What about the army? Is there any military presence? It so happened that the day I boarded the train for Guwahati, 18 armymen were killed in Chandel district of Manipur in what was described as one of the worst attacks on the army in nearly two decades. And the responsibility for the attack was claimed not by a Manipuri insurgent group but a Naga one. This inevitably led to much movement of the army in Nagaland. While most of it happened in the eastern parts of the state bordering Myanmar, there was noticeable troop movement even in Kohima and all along the way to Mokokchung. At the height of insurgency, this was a norm, but I was told that army is now mostly confined to the barracks.
Nagas’ sense of alienation from the mainland is legendary. “Was I going to meet people who hate India and hate being called Indian?” This thought had weighed on my mind before I arrived in Nagaland. My interactions with the locals revealed a different picture – one where there are nuances to it. The alienation is in part geographical and cultural, and in part psychological. It is in the last of the three that I noticed encouraging signs of change. For each mention on my part of the ill-treatment and derision meted out to the northeasterners in the rest of the country, I was told that the Nagas shared the blame too. The refrain was, “We don’t want to mingle with the other people. We stay in our own groups. We go out with our own people. When a Naga becomes an IAS or an IPS, he seeks a posting in Nagaland. How will people know anything about us if we don’t go mix with them?” The best of it came from an 86-year old Naga gentleman who had retired from the army in 1962 and taught Hindi in Nagaland for the next 20 years. Speaking in shuddh Hindi, he said, “Nagaland aur baaki ke Bharat ke beech vicharon ka aadaan-pradaan toh hona he chahiye (It is important for Nagaland and the rest of India to have an exchange of ideas).”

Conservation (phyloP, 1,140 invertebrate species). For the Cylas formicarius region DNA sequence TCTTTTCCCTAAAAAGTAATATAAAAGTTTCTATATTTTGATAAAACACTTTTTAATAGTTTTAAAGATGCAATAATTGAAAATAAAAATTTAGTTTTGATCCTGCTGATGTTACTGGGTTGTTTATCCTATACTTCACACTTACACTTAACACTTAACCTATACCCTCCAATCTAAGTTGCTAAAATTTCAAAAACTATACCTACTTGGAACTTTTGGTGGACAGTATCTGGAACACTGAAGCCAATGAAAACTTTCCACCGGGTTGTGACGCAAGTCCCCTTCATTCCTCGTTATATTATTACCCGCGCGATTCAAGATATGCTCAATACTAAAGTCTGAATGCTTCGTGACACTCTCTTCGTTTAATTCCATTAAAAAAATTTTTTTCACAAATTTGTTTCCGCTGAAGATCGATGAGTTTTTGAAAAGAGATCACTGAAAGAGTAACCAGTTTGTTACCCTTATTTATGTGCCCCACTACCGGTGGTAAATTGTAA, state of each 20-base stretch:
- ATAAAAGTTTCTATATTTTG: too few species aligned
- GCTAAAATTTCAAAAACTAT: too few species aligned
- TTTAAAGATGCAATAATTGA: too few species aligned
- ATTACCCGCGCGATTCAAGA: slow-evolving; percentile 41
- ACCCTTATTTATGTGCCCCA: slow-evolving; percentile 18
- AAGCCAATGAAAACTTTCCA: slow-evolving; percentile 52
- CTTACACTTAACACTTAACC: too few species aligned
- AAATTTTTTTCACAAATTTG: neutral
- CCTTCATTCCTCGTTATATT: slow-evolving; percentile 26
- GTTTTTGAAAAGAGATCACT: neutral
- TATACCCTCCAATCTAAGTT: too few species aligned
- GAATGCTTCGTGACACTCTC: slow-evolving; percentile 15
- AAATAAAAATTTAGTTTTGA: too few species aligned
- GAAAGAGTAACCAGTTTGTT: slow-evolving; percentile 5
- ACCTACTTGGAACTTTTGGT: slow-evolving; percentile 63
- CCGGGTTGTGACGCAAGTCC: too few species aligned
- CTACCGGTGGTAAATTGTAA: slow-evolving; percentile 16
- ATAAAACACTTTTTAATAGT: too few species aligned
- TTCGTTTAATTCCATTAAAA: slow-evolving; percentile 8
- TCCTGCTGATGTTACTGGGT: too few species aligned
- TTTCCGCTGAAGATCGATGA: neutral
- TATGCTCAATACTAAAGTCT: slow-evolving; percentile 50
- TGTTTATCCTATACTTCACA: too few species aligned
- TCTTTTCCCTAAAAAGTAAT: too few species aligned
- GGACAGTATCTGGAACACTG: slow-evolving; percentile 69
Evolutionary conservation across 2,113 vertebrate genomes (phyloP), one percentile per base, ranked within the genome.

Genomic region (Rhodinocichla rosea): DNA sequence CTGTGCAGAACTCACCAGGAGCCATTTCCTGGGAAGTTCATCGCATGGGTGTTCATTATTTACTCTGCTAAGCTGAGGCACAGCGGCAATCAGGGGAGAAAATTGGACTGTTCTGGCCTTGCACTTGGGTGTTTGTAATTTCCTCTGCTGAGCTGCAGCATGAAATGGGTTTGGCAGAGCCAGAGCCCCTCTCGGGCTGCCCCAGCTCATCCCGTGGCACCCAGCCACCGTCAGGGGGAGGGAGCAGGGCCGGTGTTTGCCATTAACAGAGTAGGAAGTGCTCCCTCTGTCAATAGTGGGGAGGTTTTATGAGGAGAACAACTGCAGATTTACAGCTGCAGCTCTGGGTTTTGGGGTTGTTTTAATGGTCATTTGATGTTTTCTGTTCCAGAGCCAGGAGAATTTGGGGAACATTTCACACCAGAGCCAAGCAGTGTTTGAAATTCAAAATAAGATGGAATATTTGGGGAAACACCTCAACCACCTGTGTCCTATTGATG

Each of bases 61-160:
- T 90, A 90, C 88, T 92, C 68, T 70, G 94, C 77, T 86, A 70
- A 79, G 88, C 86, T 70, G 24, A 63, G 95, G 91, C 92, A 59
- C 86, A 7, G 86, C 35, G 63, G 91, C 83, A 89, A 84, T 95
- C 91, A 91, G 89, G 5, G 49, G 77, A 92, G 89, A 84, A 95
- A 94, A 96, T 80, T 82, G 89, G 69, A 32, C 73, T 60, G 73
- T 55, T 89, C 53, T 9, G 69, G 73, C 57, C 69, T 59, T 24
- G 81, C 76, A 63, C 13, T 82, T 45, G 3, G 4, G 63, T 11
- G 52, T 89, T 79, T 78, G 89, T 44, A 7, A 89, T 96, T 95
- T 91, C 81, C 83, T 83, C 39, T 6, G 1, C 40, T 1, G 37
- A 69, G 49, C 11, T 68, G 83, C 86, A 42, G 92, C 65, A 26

It isn’t as if everybody in the streets of Nagaland is gung-ho about being Indian. I did see several Nagaland registration number bearing trucks painted with the Tricolour and carrying the slogan “Mera Bharat Mahan.” But I suspect they were mostly owned by the Marwaris, who are the most prominent business-owners in most parts of the northeast. There is, however, a very discernible desire to shed the baggage of the past and look forward to a common future. The real question is if we in the mainland are willing to take matching steps and get over our ignorance towards and contempt for the people of the northeast. After all, it takes two to tango.
Parting Notes: Naga Food
1. Naga cuisine is principally Pork-based. Fish is also very popular. Some sections of the society have taken a liking for dog-meat, but the fabled Naga love for it is a myth that has taken a firm root in the minds of the mainlanders. Not just Nagas, all northeasterners are accused of being very fond of killing their dogs and eating them.
2. Cows are the rarest of rare animals in Nagaland. Hardly surprising then that beef is not too common. Milk, ghee, yoghurt, and butter are alien concepts. Chai is quite popular and is made using milk powder.
3. Nagas make no use of oil in cooking. Animal fat is their source of fat. Boiling, steaming, smoking, drying, and fermenting are the usual methods of cooking. Vegetable stews are an essential part of diet, and no meal is complete without at least one stew.
4. Traditionally, Naga food had no place for sweets and desserts. Lately, however, cakes, pies, and puddings have made their way to the Naga platter.
5. Finally, to my great amusement and astonishment, paan has become a hit with the Naga populace so much so that paan shops can be spotted in every nook and cranny.